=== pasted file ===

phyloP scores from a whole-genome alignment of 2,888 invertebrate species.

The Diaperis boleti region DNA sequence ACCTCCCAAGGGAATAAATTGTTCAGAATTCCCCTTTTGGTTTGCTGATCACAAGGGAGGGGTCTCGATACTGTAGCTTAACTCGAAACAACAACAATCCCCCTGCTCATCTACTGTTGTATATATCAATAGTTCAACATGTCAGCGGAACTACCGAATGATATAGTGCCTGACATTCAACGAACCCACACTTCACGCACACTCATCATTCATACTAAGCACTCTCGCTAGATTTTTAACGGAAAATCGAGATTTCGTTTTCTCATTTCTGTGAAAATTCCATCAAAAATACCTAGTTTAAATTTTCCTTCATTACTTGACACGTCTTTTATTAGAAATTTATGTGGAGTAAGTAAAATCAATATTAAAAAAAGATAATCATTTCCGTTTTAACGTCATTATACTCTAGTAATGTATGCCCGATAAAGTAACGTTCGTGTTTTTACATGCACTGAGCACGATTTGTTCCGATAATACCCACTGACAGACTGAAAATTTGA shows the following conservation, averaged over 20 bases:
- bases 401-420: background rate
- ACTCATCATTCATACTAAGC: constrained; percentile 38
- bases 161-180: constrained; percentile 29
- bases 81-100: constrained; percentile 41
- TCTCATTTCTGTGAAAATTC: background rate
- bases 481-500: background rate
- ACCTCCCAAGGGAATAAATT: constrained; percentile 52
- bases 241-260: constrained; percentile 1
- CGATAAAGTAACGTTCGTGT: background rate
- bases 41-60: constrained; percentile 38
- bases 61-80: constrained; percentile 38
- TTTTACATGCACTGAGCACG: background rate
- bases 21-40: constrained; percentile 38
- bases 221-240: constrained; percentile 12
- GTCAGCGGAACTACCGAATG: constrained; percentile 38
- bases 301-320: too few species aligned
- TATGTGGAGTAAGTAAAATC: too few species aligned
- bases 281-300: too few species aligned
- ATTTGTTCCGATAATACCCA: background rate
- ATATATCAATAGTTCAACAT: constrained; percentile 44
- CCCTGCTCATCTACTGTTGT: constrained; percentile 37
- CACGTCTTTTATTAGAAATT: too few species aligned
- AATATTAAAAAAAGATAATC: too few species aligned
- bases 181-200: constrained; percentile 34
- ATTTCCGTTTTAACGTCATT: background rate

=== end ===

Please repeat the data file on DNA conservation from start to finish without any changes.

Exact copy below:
phyloP scores from a whole-genome alignment of 2,888 invertebrate species.

The Diaperis boleti region DNA sequence ACCTCCCAAGGGAATAAATTGTTCAGAATTCCCCTTTTGGTTTGCTGATCACAAGGGAGGGGTCTCGATACTGTAGCTTAACTCGAAACAACAACAATCCCCCTGCTCATCTACTGTTGTATATATCAATAGTTCAACATGTCAGCGGAACTACCGAATGATATAGTGCCTGACATTCAACGAACCCACACTTCACGCACACTCATCATTCATACTAAGCACTCTCGCTAGATTTTTAACGGAAAATCGAGATTTCGTTTTCTCATTTCTGTGAAAATTCCATCAAAAATACCTAGTTTAAATTTTCCTTCATTACTTGACACGTCTTTTATTAGAAATTTATGTGGAGTAAGTAAAATCAATATTAAAAAAAGATAATCATTTCCGTTTTAACGTCATTATACTCTAGTAATGTATGCCCGATAAAGTAACGTTCGTGTTTTTACATGCACTGAGCACGATTTGTTCCGATAATACCCACTGACAGACTGAAAATTTGA shows the following conservation, averaged over 20 bases:
- bases 401-420: background rate
- ACTCATCATTCATACTAAGC: constrained; percentile 38
- bases 161-180: constrained; percentile 29
- bases 81-100: constrained; percentile 41
- TCTCATTTCTGTGAAAATTC: background rate
- bases 481-500: background rate
- ACCTCCCAAGGGAATAAATT: constrained; percentile 52
- bases 241-260: constrained; percentile 1
- CGATAAAGTAACGTTCGTGT: background rate
- bases 41-60: constrained; percentile 38
- bases 61-80: constrained; percentile 38
- TTTTACATGCACTGAGCACG: background rate
- bases 21-40: constrained; percentile 38
- bases 221-240: constrained; percentile 12
- GTCAGCGGAACTACCGAATG: constrained; percentile 38
- bases 301-320: too few species aligned
- TATGTGGAGTAAGTAAAATC: too few species aligned
- bases 281-300: too few species aligned
- ATTTGTTCCGATAATACCCA: background rate
- ATATATCAATAGTTCAACAT: constrained; percentile 44
- CCCTGCTCATCTACTGTTGT: constrained; percentile 37
- CACGTCTTTTATTAGAAATT: too few species aligned
- AATATTAAAAAAAGATAATC: too few species aligned
- bases 181-200: constrained; percentile 34
- ATTTCCGTTTTAACGTCATT: background rate